The Band – Northern Lights-Southern Cross

Northern Lights-Southern Cross (1975)

B+ 

1. Forbidden Fruit 2. Hobo Jungle 3. Ophelia 4. Acadian Driftwood 5. Ring Your Bell 6. It Makes No Difference 7. Jupiter Hollow 8. Rags And Bones

 

What the…??? What in the heck are the Band doing releasing a good album at this stage in their career? I mean, by the time 1975 rolled around, they’d spent twice as long being washed up as they had actually being good, and their previous studio album was the worst record I’ve yet to review on this website! Though, to be fair, a lot had happened since then. They’d spent much of 1974 hanging out with their old buddy Bob, backing him on the slight but fun Planet Waves and accompanying him on a big blowout arena tour, Bob’s first full length tour since 1966, when he was, of course, also backed by the Band née Hawks. I’ll hold off on divulging all my opinions on Before The Flood, the live album that resulted from the tour, until I review Bob’s whole catalog (spoiler alert: Garth Hudson blows), but suffice it to say, a lot about Bob and the Band’s musical chemistry had changed in eight years. And it would seem that it was an awareness of that change gave the Band just the kick they needed to make one last decent album.

OK, now most critics usually spout some meaningless cliché about how after how both Bob and the Band had spent a few years in a creative rut, their tour together “was the creative catalyst they needed to get back on track and make great records again” or that “they gave each other raging boners” or some such crap. I guess I shouldn’t dismiss that line of thinking offhand, since after the tour Bob did end up producing the triple threat of Blood On The Tracks, Desire, and the Rolling Thunder Revue, and the Band mustered a return to form as well (though for the Band “return to form” just means “a B+-level album). Though in the case of the Band, I think the quality of Northern Lights-Southern Cross has less to do with magically being graced by the mighty hand of His Bobness, and more to do with the grand scale of the tour itself.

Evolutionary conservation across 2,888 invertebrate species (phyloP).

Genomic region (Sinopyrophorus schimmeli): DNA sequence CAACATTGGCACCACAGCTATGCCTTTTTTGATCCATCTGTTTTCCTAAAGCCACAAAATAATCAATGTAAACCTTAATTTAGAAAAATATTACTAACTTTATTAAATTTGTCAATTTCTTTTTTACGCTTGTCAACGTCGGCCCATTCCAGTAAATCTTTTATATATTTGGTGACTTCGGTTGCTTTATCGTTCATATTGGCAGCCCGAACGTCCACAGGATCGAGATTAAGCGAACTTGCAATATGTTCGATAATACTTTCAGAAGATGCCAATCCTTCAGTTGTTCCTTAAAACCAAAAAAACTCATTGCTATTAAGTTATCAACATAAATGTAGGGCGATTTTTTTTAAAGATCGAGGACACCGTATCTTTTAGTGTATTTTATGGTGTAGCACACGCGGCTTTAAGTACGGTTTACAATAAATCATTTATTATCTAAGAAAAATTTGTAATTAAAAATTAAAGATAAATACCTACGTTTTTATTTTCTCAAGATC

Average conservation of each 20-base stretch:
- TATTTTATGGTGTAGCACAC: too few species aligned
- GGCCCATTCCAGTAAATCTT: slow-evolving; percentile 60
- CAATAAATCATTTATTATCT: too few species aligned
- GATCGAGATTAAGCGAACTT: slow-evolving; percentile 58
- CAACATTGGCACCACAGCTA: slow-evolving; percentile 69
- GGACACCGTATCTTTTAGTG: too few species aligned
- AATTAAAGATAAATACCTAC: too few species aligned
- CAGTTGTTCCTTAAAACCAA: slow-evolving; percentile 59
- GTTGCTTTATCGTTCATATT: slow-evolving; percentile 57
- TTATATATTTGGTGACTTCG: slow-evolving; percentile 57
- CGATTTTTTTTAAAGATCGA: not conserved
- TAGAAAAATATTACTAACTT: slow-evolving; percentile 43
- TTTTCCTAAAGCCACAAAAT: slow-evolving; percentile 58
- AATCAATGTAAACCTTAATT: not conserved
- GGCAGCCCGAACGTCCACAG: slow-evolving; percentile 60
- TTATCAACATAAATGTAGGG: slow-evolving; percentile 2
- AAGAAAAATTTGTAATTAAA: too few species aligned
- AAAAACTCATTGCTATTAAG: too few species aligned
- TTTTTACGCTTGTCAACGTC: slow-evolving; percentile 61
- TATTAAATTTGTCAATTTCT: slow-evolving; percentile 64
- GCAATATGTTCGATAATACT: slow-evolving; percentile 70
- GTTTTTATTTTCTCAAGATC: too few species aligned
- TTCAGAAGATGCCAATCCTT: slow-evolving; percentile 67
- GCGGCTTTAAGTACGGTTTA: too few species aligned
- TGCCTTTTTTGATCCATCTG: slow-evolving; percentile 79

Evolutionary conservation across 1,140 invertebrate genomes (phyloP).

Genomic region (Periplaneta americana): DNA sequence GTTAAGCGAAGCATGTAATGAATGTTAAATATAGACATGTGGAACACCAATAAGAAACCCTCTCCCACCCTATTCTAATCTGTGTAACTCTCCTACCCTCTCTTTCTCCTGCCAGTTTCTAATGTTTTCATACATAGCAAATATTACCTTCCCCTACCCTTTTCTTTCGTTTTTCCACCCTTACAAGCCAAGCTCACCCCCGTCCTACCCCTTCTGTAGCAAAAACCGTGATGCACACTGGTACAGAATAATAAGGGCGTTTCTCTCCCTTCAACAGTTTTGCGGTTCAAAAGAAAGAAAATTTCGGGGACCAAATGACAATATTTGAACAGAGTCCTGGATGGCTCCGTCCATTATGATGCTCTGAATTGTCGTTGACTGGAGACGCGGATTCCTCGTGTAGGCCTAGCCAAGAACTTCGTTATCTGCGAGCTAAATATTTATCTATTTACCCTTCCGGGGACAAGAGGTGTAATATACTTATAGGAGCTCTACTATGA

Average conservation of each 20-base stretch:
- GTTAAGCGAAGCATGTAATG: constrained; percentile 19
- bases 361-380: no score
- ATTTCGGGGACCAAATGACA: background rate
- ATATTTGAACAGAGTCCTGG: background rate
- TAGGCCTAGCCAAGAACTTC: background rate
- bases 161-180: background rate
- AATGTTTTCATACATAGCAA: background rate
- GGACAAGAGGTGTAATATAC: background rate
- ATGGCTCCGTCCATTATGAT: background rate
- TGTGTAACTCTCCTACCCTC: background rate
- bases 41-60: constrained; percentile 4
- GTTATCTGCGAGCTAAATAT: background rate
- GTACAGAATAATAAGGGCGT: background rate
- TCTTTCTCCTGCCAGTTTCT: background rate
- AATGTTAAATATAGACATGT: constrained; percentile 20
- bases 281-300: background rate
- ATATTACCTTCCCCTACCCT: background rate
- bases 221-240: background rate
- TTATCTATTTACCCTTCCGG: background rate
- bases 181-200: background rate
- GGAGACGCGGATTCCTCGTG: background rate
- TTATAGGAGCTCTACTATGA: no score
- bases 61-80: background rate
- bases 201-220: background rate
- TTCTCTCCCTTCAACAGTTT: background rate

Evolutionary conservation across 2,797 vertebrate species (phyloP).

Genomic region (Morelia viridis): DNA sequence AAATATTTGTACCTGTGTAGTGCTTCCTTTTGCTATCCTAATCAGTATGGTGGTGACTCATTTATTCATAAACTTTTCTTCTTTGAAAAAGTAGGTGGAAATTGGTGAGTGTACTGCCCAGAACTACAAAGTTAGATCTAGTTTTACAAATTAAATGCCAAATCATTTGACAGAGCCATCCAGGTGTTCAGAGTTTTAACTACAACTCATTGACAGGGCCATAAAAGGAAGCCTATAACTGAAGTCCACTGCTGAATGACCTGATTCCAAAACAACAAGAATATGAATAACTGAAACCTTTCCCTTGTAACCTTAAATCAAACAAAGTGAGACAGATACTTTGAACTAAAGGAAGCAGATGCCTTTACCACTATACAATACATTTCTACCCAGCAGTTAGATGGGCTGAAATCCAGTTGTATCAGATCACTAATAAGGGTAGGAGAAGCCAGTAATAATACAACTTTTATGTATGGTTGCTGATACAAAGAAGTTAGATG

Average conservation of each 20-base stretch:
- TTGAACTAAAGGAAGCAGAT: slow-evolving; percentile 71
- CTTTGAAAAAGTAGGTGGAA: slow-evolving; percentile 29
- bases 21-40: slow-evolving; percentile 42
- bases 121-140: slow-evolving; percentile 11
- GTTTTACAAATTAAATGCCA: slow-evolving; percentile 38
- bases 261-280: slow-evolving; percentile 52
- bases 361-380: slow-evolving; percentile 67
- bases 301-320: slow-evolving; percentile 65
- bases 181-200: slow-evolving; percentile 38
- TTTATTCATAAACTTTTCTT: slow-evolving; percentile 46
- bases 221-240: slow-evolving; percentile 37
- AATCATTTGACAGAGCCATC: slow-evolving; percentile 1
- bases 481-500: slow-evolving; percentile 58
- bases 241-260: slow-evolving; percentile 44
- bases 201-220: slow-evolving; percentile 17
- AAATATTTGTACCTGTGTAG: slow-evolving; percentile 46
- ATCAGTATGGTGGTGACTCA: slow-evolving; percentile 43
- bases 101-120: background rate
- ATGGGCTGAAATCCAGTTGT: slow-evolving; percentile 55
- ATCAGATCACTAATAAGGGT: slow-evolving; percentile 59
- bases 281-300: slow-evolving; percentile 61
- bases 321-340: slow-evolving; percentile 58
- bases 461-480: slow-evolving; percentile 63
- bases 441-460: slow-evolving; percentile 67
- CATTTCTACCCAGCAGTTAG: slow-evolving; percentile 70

Basically, it seems like it made the Band finally realize what they’d actually been since 1970: bloated arena rock dinosaurs. They certainly hadn’t been the scruffy, bedraggled country rock troubadours they always marketed themselves since at least 1969, if they ever were. I mean, just listen to Rock Of Ages or Before The Flood. They’re playing Robbie Robertson’s simple, rootsy compositions as if they’re cumbersome, pompous power ballads while Garth Hudson wallows in a bunch of corny synth tones that sound he stole them from fuckin’ Brain Salad Surgery or something. The fact that it took Robbie until 1975 to actually start writing songs that suited this style is just one reason why he’s a moron, but I guess it says something that he finally embraced the particular skill set of his band.

And make no mistake, on Northern Lights, the Band are definitely under the total control of Robbie Robertson; the rest of the guys are acting as little more than hired hands filling in the parts on these eight songs, all of them solo Robertson composition (Richard Manuel in particular seems totally checked out, contributing a few tentative lines of lead vocals here and there and letting Levon and Danko pick up the slack). As a result, the rockers “Ophelia” and “Ring Your Bell” don’t have anywhere the same verve and looseness to them that “Rag Mama Rag” or “Up On Cripple Creek” did, but the hooks are a damn sight stronger than anything Robbie had written since then, and the playing, horn section and all, is impeccably tight without getting sterile. I’ll take it.